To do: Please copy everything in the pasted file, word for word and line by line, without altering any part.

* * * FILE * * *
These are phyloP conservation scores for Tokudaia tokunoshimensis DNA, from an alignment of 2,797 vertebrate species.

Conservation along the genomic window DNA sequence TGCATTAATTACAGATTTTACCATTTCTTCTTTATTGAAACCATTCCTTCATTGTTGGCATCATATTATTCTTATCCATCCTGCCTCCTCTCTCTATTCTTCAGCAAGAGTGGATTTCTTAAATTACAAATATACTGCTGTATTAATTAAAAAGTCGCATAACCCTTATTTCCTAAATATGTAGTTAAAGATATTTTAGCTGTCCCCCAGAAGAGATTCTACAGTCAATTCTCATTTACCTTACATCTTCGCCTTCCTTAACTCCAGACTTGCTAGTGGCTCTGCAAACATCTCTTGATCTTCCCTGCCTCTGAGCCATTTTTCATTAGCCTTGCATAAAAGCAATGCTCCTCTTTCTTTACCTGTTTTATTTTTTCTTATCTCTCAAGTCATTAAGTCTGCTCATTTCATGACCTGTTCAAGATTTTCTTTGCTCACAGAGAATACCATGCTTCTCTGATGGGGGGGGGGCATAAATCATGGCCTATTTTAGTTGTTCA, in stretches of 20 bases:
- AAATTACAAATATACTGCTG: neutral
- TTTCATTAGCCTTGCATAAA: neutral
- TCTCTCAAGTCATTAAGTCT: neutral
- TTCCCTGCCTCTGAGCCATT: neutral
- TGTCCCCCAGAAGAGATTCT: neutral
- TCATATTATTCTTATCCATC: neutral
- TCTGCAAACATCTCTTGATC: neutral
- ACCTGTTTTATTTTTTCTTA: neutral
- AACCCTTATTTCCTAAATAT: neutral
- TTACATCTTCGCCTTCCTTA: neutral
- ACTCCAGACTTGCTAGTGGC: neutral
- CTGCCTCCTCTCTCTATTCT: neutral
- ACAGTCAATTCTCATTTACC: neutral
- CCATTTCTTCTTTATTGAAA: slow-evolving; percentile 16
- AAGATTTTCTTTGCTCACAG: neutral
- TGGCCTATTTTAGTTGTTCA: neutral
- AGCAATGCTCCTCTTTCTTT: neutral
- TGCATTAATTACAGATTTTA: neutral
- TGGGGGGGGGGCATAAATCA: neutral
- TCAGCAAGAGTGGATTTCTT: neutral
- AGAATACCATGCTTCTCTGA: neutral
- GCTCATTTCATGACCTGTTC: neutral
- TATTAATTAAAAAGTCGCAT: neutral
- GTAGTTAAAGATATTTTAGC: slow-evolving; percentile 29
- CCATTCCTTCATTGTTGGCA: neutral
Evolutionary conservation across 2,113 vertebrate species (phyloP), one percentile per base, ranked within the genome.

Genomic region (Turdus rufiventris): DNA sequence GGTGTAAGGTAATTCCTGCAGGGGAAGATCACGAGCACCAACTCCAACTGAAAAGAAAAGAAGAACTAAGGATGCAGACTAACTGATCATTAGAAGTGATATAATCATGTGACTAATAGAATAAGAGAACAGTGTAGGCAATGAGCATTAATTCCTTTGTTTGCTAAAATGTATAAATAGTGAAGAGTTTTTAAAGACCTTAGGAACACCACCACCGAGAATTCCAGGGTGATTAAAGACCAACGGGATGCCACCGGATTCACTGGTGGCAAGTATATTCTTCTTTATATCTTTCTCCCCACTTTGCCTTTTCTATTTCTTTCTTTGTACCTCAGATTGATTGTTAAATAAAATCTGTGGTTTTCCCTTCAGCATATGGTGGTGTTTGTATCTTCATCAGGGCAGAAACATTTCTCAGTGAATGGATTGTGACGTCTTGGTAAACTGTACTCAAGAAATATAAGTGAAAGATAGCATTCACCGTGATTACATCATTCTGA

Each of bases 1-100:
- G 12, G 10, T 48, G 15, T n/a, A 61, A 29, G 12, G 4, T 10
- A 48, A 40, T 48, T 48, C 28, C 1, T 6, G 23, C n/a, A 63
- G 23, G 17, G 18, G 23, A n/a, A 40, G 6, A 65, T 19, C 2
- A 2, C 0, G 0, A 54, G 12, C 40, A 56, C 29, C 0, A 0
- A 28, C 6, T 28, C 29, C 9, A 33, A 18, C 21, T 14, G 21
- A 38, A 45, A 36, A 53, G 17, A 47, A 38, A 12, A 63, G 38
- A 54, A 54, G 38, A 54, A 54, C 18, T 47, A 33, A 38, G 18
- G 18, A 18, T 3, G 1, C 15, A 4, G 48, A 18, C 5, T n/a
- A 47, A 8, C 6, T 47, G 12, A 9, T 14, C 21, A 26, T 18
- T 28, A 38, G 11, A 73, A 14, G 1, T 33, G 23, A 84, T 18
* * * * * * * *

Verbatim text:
These are phyloP conservation scores for Tokudaia tokunoshimensis DNA, from an alignment of 2,797 vertebrate species.

Conservation along the genomic window DNA sequence TGCATTAATTACAGATTTTACCATTTCTTCTTTATTGAAACCATTCCTTCATTGTTGGCATCATATTATTCTTATCCATCCTGCCTCCTCTCTCTATTCTTCAGCAAGAGTGGATTTCTTAAATTACAAATATACTGCTGTATTAATTAAAAAGTCGCATAACCCTTATTTCCTAAATATGTAGTTAAAGATATTTTAGCTGTCCCCCAGAAGAGATTCTACAGTCAATTCTCATTTACCTTACATCTTCGCCTTCCTTAACTCCAGACTTGCTAGTGGCTCTGCAAACATCTCTTGATCTTCCCTGCCTCTGAGCCATTTTTCATTAGCCTTGCATAAAAGCAATGCTCCTCTTTCTTTACCTGTTTTATTTTTTCTTATCTCTCAAGTCATTAAGTCTGCTCATTTCATGACCTGTTCAAGATTTTCTTTGCTCACAGAGAATACCATGCTTCTCTGATGGGGGGGGGGCATAAATCATGGCCTATTTTAGTTGTTCA, in stretches of 20 bases:
- AAATTACAAATATACTGCTG: neutral
- TTTCATTAGCCTTGCATAAA: neutral
- TCTCTCAAGTCATTAAGTCT: neutral
- TTCCCTGCCTCTGAGCCATT: neutral
- TGTCCCCCAGAAGAGATTCT: neutral
- TCATATTATTCTTATCCATC: neutral
- TCTGCAAACATCTCTTGATC: neutral
- ACCTGTTTTATTTTTTCTTA: neutral
- AACCCTTATTTCCTAAATAT: neutral
- TTACATCTTCGCCTTCCTTA: neutral
- ACTCCAGACTTGCTAGTGGC: neutral
- CTGCCTCCTCTCTCTATTCT: neutral
- ACAGTCAATTCTCATTTACC: neutral
- CCATTTCTTCTTTATTGAAA: slow-evolving; percentile 16
- AAGATTTTCTTTGCTCACAG: neutral
- TGGCCTATTTTAGTTGTTCA: neutral
- AGCAATGCTCCTCTTTCTTT: neutral
- TGCATTAATTACAGATTTTA: neutral
- TGGGGGGGGGGCATAAATCA: neutral
- TCAGCAAGAGTGGATTTCTT: neutral
- AGAATACCATGCTTCTCTGA: neutral
- GCTCATTTCATGACCTGTTC: neutral
- TATTAATTAAAAAGTCGCAT: neutral
- GTAGTTAAAGATATTTTAGC: slow-evolving; percentile 29
- CCATTCCTTCATTGTTGGCA: neutral
Evolutionary conservation across 2,113 vertebrate species (phyloP), one percentile per base, ranked within the genome.

Genomic region (Turdus rufiventris): DNA sequence GGTGTAAGGTAATTCCTGCAGGGGAAGATCACGAGCACCAACTCCAACTGAAAAGAAAAGAAGAACTAAGGATGCAGACTAACTGATCATTAGAAGTGATATAATCATGTGACTAATAGAATAAGAGAACAGTGTAGGCAATGAGCATTAATTCCTTTGTTTGCTAAAATGTATAAATAGTGAAGAGTTTTTAAAGACCTTAGGAACACCACCACCGAGAATTCCAGGGTGATTAAAGACCAACGGGATGCCACCGGATTCACTGGTGGCAAGTATATTCTTCTTTATATCTTTCTCCCCACTTTGCCTTTTCTATTTCTTTCTTTGTACCTCAGATTGATTGTTAAATAAAATCTGTGGTTTTCCCTTCAGCATATGGTGGTGTTTGTATCTTCATCAGGGCAGAAACATTTCTCAGTGAATGGATTGTGACGTCTTGGTAAACTGTACTCAAGAAATATAAGTGAAAGATAGCATTCACCGTGATTACATCATTCTGA

Each of bases 1-100:
- G 12, G 10, T 48, G 15, T n/a, A 61, A 29, G 12, G 4, T 10
- A 48, A 40, T 48, T 48, C 28, C 1, T 6, G 23, C n/a, A 63
- G 23, G 17, G 18, G 23, A n/a, A 40, G 6, A 65, T 19, C 2
- A 2, C 0, G 0, A 54, G 12, C 40, A 56, C 29, C 0, A 0
- A 28, C 6, T 28, C 29, C 9, A 33, A 18, C 21, T 14, G 21
- A 38, A 45, A 36, A 53, G 17, A 47, A 38, A 12, A 63, G 38
- A 54, A 54, G 38, A 54, A 54, C 18, T 47, A 33, A 38, G 18
- G 18, A 18, T 3, G 1, C 15, A 4, G 48, A 18, C 5, T n/a
- A 47, A 8, C 6, T 47, G 12, A 9, T 14, C 21, A 26, T 18
- T 28, A 38, G 11, A 73, A 14, G 1, T 33, G 23, A 84, T 18